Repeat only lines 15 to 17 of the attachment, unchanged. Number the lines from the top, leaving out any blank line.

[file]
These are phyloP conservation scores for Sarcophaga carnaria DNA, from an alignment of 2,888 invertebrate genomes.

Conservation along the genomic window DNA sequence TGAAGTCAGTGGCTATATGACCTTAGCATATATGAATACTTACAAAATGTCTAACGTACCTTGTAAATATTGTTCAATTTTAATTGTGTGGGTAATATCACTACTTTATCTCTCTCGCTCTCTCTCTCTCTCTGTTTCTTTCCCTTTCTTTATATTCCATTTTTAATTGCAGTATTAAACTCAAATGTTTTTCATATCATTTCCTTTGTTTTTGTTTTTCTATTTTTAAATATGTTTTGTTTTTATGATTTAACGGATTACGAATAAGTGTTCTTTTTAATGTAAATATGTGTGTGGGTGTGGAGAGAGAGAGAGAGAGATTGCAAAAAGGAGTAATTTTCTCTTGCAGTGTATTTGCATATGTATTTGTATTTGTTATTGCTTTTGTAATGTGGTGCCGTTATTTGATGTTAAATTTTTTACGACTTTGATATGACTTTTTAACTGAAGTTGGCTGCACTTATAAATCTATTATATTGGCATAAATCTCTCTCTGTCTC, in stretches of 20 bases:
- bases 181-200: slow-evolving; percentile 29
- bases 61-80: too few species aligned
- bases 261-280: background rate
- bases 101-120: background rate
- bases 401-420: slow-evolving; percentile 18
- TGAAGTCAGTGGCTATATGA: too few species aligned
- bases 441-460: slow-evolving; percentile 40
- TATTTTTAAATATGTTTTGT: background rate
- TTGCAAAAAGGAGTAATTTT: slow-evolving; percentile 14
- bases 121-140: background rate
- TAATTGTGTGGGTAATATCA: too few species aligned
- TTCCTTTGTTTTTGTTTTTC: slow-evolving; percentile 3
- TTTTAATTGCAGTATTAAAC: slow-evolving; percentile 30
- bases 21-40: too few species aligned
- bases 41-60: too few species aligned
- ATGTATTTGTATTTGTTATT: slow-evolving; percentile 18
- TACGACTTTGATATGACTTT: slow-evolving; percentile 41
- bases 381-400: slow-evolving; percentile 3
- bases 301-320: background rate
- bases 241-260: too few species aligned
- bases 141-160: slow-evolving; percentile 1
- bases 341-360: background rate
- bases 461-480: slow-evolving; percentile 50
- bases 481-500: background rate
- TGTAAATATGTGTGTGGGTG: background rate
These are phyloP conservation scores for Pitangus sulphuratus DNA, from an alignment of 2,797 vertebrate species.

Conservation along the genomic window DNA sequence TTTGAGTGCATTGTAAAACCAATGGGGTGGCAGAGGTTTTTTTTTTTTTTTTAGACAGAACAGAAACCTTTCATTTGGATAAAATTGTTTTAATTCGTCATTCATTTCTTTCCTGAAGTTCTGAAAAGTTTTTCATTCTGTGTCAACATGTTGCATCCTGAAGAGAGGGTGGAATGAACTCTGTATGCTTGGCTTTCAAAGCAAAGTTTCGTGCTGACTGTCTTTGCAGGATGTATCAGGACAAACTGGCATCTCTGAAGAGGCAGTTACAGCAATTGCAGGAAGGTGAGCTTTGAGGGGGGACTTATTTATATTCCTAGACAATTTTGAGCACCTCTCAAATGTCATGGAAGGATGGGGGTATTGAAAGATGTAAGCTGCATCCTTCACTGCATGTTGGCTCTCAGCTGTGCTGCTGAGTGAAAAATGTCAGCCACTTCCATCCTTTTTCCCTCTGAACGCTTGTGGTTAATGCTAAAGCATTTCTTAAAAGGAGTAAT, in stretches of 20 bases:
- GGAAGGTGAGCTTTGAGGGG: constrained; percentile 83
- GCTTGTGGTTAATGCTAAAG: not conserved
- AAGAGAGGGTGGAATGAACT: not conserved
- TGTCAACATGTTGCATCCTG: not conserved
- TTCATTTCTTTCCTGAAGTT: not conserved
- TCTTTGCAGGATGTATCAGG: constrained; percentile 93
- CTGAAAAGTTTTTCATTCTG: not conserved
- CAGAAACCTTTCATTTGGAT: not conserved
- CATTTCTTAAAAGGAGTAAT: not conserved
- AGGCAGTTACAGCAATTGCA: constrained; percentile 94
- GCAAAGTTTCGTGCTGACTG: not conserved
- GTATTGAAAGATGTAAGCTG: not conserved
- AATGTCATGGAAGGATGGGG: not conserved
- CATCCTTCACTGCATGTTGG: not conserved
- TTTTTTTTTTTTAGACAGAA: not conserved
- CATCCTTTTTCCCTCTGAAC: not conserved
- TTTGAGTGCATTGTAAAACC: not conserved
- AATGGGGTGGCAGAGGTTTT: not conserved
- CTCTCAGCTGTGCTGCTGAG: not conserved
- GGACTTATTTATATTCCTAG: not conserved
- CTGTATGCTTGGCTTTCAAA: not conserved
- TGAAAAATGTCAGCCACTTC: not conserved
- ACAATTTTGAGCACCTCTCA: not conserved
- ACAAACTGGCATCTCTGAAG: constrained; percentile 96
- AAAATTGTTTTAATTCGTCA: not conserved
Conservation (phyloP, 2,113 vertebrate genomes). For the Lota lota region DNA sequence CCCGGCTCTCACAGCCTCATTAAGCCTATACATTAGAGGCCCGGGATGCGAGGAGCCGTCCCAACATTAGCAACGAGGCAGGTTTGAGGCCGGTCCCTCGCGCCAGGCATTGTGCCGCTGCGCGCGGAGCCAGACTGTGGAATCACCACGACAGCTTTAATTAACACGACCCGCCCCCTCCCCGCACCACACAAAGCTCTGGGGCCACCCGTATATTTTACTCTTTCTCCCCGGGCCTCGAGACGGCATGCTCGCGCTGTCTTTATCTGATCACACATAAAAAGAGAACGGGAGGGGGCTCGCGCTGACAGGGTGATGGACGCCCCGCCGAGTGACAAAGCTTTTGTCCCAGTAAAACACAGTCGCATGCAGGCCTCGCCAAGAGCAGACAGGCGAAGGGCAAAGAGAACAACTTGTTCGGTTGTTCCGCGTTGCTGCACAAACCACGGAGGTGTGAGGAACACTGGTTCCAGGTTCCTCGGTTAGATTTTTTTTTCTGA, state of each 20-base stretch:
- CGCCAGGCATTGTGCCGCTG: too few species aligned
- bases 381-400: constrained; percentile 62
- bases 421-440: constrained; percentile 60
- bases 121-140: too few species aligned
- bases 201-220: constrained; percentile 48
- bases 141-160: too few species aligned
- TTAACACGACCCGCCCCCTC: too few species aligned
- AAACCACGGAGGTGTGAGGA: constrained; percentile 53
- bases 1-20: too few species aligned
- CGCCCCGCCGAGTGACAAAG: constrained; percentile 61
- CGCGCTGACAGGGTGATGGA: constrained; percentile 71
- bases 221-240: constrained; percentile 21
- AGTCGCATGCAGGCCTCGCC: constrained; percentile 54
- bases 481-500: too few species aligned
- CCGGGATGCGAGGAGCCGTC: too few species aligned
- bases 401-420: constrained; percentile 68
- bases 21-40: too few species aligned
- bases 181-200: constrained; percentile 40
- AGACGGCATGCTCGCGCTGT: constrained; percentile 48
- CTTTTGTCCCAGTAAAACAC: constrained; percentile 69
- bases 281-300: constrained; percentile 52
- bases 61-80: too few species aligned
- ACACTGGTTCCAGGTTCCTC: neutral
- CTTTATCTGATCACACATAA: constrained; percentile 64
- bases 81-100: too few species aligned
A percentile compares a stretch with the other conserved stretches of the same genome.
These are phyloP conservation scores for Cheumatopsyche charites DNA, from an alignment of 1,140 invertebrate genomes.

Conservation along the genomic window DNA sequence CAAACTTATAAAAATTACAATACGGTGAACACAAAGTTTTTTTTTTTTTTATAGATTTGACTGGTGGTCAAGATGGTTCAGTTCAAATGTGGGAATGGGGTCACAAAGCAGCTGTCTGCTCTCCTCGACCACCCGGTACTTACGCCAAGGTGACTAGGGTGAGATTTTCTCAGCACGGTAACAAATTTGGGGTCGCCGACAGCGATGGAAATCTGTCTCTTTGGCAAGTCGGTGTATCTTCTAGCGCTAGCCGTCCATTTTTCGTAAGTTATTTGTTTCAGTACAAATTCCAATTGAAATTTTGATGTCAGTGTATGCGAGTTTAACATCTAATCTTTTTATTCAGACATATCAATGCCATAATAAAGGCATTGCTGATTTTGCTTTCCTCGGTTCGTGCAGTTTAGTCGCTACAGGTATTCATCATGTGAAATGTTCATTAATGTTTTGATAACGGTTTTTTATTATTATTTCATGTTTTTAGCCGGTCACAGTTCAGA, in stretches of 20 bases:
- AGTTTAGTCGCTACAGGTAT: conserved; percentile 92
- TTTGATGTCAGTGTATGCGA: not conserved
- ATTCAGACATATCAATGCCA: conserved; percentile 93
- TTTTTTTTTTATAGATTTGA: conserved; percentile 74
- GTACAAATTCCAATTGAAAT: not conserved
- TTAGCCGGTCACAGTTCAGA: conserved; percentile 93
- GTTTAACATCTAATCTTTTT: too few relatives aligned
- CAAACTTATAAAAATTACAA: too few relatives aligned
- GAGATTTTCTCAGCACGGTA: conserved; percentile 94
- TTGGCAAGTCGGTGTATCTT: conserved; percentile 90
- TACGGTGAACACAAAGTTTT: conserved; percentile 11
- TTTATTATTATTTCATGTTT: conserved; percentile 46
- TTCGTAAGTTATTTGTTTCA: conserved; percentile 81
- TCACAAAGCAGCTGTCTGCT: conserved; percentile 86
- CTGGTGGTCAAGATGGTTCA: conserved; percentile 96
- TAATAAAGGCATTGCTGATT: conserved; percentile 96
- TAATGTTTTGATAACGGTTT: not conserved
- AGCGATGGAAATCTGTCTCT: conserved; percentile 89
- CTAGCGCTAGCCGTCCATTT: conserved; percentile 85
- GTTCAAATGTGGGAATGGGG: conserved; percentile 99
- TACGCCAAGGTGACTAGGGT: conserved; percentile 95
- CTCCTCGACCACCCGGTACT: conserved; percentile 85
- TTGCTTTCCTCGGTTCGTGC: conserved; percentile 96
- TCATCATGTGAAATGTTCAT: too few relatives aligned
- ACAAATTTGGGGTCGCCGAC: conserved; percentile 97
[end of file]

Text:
- TTTTAATTGCAGTATTAAAC: slow-evolving; percentile 30
- bases 21-40: too few species aligned
- bases 41-60: too few species aligned